How to Recognize Indoor Air Pollution

Scientists have warned that air pollution can impact our health by causing problems like respiratory and cardiovascular diseases, but there’s been more attention lately on indoor air pollution.

What is air pollution?

Air pollution is a mixture of natural as well as man-made substances found in the air and is typically separated into two separate categories: indoor air pollution and outdoor air pollution.

Indoor Air Pollution refers to exposures to particulates, carbon oxides, and other pollutants carried by indoor air or dust.

Examples of air pollution include:

  • Gases (carbon monoxide, radon, etc.)
  • Household products and chemicals
  • Building materials (asbestos, lead, etc.)
  • Outdoor indoor allergens (cockroach and mouse dropping, etc.)
  • Tobacco smoke
  • Mold and pollen

Hazardous air pollutants can be emitted from common household objects, such as disinfectants and paint, and even in offices from copiers and ceiling paneling.

Indoor air pollution is something that every household deals with and can have potentially fatal risks.

Risks of Air Pollution

Air pollution risks

Immediate Effects

During extremely hot or cold weather, people tend to stay indoors more, and that can lead to Sick Building Syndrome (SBS). SBS creates health effects that appear to be linked to time spent in a building, but no specific illness or cause can be identified.

Symptoms include headaches, sore throats, dizziness, and lethargy; most people report immediately feeling better upon leaving the building. Building Related Illness (BRI) is used when symptoms of diagnosable illness are identified and can be attributed directly to airborne building contaminants.

The recovery time for this type of exposure may be prolonged in comparison to SBS which has a much shorter recovery time, though the symptoms are similar.

Long-Term Effects

Long-term effects of prolonged exposure to indoor air pollution may last a few days or even show up years later.

Among them are respiratory diseases (including asthma and changes in lung function), sleep disorders such as sleep apnea, cardiovascular diseases, adverse pregnancy outcomes (such as preterm birth), cancer, and even death.

The World Health Organization reports that each year, more than 4.3 million people die from household air pollution-caused health complications.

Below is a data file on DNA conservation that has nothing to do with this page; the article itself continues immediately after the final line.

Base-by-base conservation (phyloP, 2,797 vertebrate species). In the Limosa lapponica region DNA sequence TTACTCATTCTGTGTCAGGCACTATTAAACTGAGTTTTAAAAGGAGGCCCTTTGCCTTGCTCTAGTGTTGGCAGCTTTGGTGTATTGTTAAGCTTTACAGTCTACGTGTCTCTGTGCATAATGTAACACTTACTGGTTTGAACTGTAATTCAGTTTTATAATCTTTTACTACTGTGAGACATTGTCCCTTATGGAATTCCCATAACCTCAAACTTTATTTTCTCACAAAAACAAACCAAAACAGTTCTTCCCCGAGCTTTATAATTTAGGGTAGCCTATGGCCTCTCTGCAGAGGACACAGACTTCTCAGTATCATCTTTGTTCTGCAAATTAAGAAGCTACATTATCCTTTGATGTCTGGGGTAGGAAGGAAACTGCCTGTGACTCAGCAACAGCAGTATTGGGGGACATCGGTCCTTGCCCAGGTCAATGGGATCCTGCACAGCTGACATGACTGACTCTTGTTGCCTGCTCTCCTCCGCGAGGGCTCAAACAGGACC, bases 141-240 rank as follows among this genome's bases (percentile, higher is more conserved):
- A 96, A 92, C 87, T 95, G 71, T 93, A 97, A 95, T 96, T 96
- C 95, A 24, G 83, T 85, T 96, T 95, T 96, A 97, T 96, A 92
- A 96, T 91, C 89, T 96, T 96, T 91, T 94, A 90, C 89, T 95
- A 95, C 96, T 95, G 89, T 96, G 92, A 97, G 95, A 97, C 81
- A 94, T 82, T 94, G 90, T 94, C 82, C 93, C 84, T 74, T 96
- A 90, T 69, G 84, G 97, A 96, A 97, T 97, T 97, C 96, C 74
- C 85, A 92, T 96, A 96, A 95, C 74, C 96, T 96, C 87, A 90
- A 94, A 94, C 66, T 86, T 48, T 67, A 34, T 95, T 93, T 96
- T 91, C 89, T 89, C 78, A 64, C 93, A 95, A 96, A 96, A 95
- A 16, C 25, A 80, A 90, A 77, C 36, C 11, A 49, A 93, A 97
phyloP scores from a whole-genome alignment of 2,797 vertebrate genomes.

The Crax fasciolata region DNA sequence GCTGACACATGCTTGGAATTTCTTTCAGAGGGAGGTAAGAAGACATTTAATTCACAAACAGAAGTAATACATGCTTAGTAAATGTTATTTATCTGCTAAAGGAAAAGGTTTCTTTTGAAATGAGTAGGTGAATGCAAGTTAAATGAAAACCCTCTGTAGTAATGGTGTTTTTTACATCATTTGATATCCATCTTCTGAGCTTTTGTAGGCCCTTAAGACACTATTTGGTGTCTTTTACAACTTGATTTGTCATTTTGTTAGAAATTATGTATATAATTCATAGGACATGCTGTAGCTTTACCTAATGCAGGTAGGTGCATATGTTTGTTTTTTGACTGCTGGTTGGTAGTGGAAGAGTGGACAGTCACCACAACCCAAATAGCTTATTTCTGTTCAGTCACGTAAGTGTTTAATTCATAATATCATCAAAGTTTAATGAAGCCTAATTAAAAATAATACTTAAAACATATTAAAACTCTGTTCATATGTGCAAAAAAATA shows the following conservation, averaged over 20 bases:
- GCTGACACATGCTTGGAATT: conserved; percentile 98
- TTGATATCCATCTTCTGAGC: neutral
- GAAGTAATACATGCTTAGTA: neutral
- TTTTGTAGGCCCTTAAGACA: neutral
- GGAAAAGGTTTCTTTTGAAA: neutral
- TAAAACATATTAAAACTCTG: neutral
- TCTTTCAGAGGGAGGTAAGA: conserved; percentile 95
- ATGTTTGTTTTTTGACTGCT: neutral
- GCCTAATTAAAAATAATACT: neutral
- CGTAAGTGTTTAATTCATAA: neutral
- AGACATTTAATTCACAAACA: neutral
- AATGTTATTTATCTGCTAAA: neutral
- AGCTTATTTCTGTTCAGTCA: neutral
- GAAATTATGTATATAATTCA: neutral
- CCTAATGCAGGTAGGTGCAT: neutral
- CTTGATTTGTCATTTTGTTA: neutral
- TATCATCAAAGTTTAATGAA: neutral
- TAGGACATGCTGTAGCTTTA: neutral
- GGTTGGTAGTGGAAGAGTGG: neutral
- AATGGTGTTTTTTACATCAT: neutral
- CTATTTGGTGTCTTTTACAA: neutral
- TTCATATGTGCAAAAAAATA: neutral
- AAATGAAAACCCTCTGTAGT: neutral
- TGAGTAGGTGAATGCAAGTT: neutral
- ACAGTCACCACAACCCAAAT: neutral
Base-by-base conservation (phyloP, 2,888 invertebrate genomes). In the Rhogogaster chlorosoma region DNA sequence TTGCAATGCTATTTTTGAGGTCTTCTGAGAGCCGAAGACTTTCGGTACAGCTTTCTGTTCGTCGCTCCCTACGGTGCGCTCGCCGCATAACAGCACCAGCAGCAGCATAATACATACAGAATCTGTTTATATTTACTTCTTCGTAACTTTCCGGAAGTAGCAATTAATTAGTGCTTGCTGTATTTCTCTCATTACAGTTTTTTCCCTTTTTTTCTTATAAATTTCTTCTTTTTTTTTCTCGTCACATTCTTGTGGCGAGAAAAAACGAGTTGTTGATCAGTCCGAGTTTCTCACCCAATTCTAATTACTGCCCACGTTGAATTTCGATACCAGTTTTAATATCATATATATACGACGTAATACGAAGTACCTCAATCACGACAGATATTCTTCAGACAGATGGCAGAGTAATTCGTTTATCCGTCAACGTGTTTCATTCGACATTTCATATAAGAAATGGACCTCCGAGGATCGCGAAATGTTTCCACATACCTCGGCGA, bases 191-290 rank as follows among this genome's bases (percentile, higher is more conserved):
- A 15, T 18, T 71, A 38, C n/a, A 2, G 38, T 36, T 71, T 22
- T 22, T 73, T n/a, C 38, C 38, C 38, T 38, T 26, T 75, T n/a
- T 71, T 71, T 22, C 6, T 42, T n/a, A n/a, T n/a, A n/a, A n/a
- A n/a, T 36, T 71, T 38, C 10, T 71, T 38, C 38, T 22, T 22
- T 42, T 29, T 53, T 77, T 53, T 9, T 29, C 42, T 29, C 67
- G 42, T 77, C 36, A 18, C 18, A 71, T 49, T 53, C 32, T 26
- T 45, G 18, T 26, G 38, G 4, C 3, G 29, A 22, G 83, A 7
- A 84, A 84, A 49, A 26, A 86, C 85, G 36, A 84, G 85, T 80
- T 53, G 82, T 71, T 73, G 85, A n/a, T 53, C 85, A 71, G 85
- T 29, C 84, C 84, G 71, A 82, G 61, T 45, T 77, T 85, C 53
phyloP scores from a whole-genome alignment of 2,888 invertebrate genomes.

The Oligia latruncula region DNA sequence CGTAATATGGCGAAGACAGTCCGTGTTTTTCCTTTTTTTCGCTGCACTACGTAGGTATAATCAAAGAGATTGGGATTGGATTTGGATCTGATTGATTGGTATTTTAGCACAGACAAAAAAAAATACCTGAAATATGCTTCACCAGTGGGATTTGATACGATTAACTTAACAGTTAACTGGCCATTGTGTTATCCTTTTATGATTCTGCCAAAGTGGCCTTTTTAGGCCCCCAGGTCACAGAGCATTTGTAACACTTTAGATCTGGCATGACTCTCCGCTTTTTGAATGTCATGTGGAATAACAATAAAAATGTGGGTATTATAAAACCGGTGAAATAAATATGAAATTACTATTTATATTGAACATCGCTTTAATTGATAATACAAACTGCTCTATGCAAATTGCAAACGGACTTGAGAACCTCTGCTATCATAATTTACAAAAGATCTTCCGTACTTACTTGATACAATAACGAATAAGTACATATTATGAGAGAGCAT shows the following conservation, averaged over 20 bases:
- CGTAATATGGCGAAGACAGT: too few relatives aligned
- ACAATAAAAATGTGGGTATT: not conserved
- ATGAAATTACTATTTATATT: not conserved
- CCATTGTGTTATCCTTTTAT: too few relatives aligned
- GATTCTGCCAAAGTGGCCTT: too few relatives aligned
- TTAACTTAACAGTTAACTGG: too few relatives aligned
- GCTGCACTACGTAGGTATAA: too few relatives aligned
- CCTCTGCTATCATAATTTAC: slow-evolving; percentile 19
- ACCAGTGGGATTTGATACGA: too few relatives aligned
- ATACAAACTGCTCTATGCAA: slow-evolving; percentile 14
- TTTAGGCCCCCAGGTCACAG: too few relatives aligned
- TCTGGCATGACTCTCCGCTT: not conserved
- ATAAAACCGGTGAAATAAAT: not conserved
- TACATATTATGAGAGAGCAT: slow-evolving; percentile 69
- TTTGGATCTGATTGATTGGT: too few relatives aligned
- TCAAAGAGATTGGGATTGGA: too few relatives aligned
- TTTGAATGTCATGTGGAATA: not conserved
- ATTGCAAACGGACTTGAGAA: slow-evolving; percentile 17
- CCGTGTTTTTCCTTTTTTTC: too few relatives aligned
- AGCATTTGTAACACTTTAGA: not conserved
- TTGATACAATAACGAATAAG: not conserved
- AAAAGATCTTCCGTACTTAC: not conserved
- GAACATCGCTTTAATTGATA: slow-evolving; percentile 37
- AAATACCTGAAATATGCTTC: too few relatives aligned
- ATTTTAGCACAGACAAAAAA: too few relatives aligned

Causes of Indoor Air Pollution

causes of indoor air pollution

  • Poor ventilation
  • Chemicals
    • Cleaning agents
    • Aerosols
    • Paint thinner
  • Bacteria
  • Pollen
  • Mold
  • Building materials
    • Carpet
    • Upholstery
    • Adhesives
    • Manufactured wood products
    • Paint
  • Smoke
    • Tobacco
      • Primary and secondhand
    • Environmental
  • Gases
    • Carbon Monoxide
    • Radon
    • Nitrogen Dioxide
  • Kerosene and gas space heaters
  • Wood burning stoves, fireplaces, and gas stoves

How Do I Reduce My Indoor Air Pollution?

While indoor air pollution cannot be completely eradicated you can take some proactive and preventive steps to better protect your family and your home. Indoor air pollution can be reduced by making sure that a building is well-ventilated and cleaned regularly to prevent the buildup of agents like dust and mold.

  1. Regular maintenance of your heating, ventilation, and air conditioning units (HVAC) will help control buildup.
  2. Periodically replace air filters to help with ventilation and air quality.
  3. Install Carbon Monoxide detectors throughout your house because, as an odorless and odorless gas, it often catches people unaware and can cause major damage, including death, before it is even detected.
  4. Buy a Radon Test Kit to regularly check for the toxic gas.
  5. Store possible contaminants; such as paints, adhesives, solvents, and pesticides; outdoors and in a well-ventilated area.
  6. When using these pollutants make sure that the room you are in is well ventilated, opening a window usually does the trick.
  7. If your house incurs any kind of water damage, whether it’s from a storm or a busted pipe, promptly repair the damage as, if left untreated, may lead to the formation of mold.
  8. Do not leave any standing water around, such as water fountains or in potted plants, as this breeds bacteria.
  9. Refrain from using ozone cleaners and generators as scientists have said that the increase in ozone levels are concerning and have adverse health effects.

Conclusion

Your home should be your safe haven, not a place that may become a source of longtime stress. Indoor air pollution is something that every household encounters and not something to be afraid of.  

If properly managed it will be a non-issue for you and something that you seldom think about.

By recognizing what indoor air pollution is and its risks we hope you are better equipped to take the preventative measures needed in order to cut down on your risk of adverse health effects.

Don’t let pollution catch you unaware; by making just a few changes to your house, storage, and cleaning routine may save you lots of pain and suffering in the long run.

 

April 26, 2019 244

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